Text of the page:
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Posted: March 27, 2015

In Focus brings five photographers to Centre 64

Opening in the Gallery at Centre 64 in Kimberley is an exhibition of photographs by five leading Kootenay-based photographers.

In Focus opens Tuesday, March 31, and runs to Saturday, April 25. It will feature the works of Paul Smith and Maurice Frits of Kimberley, Neal Panton and Janice Strong of Cranbrook, and Jim Lawrence of Kaslo.

Landscape, nature, and wildlife photographer Paul Smith started his photographic life in the Canmore region of Alberta, photographing mountains. His mountain poster series captures some of the most dramatic scenery in the Rockies. Until last year he had a gallery in the Platzl where prints of nature and landscapes around Kimberley were available. Smith’s pictures have graced the covers of Avenue West, Mountain Life, and Canadian Geographic magazines and been featured in Explore magazine and McLeans. His photographs have won first prize in the Banff Mountain Film Festival, in Canadian Geographic magazine, and in Canadian Parks & Wilderness Society competitions.

Maurice Frits is the publisher, design and layout artist, and main photographer for GO Kimberley magazine. His work in that magazine features people, places, and activities around Kimberley.

EPSON scanner imageFine art photographer Neal Panton of Cranbrook has a long and heady pedigree. His photography career started in the early ’80s in Hamilton, Ontario, and progressed through Peru and Bolivia to Ecuador where he lived for six years and taught photography at the Universidad de Quito. He has since worked as a Reuters photojournalist and his pictures have been published in 25 countries. He has had 12 solo shows in Peru, Ecuador, Philadelphia, Hamilton, Vancouver and elsewhere and his works have featured in 25 group shows around Europe and North & South America. His pictures, usually black & white, often depict small details of life, patterns and shapes that his camera explores.

For the In Focus exhibition Panton will display his latest series of images, Lifelines, a collection of images of hands (pictured here), about which he says, “In a world preoccupied with identification through passwords, pins, codes, number & letter series, we continue to be marginalized, reduced & dehumanized. Should we not be identified as individuals with friendships, family, work, play, creation, joy, wonder & loss? Our life arcs recorded so beautifully by our life lines.”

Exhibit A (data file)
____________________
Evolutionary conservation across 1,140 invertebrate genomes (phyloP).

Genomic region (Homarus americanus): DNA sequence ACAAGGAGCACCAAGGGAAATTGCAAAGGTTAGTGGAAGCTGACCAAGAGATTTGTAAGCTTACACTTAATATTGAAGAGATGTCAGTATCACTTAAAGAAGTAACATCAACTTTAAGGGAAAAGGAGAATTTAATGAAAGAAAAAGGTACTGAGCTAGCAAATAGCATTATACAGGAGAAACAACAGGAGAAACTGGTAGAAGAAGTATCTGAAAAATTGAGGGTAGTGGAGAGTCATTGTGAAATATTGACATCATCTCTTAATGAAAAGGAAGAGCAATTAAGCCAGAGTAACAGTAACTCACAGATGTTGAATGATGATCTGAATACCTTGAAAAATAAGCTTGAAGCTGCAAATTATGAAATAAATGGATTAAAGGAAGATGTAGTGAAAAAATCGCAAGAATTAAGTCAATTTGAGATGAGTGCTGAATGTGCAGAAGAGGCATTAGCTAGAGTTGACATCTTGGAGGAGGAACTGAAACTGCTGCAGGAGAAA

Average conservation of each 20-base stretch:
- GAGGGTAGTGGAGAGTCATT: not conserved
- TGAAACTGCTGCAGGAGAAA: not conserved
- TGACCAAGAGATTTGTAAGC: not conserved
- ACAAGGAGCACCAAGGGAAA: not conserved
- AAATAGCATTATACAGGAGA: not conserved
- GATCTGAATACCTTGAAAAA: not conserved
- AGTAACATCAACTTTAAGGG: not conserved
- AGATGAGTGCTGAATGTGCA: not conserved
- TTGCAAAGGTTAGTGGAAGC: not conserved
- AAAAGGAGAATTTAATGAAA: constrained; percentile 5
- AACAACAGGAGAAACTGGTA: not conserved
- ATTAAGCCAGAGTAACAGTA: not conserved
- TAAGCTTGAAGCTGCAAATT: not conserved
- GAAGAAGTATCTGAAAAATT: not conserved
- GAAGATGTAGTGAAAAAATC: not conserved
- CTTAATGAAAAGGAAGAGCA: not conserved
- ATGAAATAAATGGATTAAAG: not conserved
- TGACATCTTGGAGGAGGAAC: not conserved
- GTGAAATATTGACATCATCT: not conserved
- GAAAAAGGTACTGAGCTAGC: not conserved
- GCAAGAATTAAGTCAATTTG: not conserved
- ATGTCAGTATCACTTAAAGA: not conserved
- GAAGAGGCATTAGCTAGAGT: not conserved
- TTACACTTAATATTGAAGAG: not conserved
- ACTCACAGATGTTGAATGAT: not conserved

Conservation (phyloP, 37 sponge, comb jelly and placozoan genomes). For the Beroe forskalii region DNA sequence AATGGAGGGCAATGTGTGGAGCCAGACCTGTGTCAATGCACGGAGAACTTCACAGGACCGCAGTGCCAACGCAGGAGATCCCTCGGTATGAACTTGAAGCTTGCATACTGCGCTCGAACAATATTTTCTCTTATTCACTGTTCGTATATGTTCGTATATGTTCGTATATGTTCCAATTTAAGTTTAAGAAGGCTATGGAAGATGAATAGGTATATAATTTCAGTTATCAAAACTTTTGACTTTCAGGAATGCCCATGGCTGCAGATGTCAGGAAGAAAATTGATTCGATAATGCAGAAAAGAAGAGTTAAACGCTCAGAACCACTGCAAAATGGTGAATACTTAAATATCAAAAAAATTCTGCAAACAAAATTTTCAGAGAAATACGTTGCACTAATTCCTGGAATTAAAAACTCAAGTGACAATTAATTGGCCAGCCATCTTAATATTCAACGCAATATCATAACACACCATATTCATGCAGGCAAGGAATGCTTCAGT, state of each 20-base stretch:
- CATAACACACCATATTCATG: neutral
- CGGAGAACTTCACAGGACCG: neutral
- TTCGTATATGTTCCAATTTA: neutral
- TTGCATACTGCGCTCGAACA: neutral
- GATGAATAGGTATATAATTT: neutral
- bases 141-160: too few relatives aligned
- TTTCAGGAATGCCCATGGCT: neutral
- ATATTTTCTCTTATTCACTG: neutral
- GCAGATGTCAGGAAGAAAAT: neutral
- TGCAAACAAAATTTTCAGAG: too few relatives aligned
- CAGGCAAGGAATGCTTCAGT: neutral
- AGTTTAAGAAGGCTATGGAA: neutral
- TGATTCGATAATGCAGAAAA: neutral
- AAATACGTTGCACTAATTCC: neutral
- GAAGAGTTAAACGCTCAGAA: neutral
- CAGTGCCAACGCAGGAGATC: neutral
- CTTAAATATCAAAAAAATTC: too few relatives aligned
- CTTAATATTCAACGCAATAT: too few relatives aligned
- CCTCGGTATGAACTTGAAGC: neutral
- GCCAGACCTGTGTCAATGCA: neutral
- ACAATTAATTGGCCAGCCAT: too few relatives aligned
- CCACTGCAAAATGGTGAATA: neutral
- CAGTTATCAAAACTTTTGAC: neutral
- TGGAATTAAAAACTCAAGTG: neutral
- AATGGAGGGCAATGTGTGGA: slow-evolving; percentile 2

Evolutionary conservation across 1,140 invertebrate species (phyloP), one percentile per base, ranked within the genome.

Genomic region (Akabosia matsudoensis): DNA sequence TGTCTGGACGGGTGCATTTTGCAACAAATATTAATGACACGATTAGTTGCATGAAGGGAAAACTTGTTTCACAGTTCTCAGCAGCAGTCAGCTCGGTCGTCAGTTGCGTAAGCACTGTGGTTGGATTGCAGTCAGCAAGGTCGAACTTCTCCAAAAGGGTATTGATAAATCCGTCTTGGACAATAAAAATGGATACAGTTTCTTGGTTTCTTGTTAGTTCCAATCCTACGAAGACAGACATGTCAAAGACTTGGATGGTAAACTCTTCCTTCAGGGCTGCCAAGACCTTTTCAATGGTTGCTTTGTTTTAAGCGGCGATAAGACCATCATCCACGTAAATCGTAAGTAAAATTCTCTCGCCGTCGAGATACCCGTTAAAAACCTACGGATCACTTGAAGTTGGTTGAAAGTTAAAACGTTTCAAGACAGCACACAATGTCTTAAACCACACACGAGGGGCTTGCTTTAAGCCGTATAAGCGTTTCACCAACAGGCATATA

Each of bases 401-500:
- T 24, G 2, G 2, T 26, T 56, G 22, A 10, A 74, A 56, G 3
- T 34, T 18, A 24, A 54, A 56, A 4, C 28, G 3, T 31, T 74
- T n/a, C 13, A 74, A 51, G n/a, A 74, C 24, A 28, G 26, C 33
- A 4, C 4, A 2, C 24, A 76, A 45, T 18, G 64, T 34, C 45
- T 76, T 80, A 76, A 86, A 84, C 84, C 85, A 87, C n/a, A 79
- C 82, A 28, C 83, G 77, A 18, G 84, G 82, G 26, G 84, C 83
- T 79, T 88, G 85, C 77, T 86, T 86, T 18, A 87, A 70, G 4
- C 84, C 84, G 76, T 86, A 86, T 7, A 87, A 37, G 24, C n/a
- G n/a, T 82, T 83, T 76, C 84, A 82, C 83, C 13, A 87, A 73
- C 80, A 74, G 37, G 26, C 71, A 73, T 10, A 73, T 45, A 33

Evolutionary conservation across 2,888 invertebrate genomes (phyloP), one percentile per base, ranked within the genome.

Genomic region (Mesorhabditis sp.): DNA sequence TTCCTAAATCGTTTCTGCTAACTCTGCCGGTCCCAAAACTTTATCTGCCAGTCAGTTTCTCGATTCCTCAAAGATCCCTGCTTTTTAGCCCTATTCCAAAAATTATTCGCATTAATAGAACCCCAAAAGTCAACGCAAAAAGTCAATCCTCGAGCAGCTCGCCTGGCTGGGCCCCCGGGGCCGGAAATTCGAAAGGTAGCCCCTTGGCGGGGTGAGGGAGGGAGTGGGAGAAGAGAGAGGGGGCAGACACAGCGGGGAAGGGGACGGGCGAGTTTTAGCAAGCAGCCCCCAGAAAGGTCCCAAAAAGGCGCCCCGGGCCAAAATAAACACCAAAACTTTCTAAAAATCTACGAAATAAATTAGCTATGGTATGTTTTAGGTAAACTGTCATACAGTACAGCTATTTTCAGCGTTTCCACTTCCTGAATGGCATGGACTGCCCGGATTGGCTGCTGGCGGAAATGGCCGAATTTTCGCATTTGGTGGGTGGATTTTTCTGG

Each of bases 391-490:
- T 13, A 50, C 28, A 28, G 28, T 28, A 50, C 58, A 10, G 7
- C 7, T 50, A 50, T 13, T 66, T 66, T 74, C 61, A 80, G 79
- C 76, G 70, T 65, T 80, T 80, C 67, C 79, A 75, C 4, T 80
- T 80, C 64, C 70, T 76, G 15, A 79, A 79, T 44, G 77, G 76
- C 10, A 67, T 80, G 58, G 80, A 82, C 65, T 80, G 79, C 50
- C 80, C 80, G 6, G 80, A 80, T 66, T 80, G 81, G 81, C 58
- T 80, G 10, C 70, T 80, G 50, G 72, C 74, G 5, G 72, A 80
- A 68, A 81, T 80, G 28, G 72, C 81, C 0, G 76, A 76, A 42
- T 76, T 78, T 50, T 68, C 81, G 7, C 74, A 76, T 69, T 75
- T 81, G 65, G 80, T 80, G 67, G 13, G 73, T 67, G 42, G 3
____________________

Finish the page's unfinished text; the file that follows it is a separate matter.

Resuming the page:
Popular local landscape and nature photographer Janice Strong is probably best known for her hiking guidebook, Mountain Footsteps, now in its third edition, featuring hikes in the Purcell and Rocky Mountains and the East Kootenay, all illustrated by her photographs and maps. Her photographs have appeared on several book covers, in corporate brochures, trade fair booths, and business cards and her landscape cards can be purchased in stores in the area. Fine Art enlargements of her landscapes are in private collections around the world.

Prints of Jim Lawrence’s wildlife photographs can be found in many homes around Kimberley since his work has been featured in several exhibitions in the Gallery at Centre 64. Lawrence lives in the Kootenay Lake area north of Kaslo and owns Kootenay Reflections Photography where his wildlife, birds, scenery and flower photographs are displayed online. Lawrence fell in love with nature when, at age 13, he spent two weeks on a trapline with a fur trapper. He started his photographic career with his mother’s Kodak box camera, printing in his elementary school darkroom. Since then he has travelled through Africa, working at a Kodak processing plant and studying the principles and practice of photography at the Institute of Technology in Durban, South Africa.

Lawrence tries to convey his feelings of wonder while he patiently composes images of wild animals, insects, birds, or flowers. Rather than lament the loss of wildlife habitat he strives to capture the mystery and magic of nature. “A humble field mouse can engender affection and admiration, a grizzly can instill awe and respect, a heron can evoke reverence for the inestimable beauty and mystery of nature,” he states on his website.

In 2012 a short documentary film, Eyes in the Forest; the Portraiture of Jim Lawrence, was made by Miriam Needoba. It has been screened in dozens of film festivals around the USA, Canada, and in India and Korea as well as around the Kootenays.

In Focus promises to be an exhibition of exceptional quality. The Opening Reception will be held in the Gallery at Centre 64 on Saturday afternoon, April 4, from 2 to 4 p.m. The gallery is open from 1 to 5 p.m. every Tuesday through Saturday and admission is free.

Centre 64


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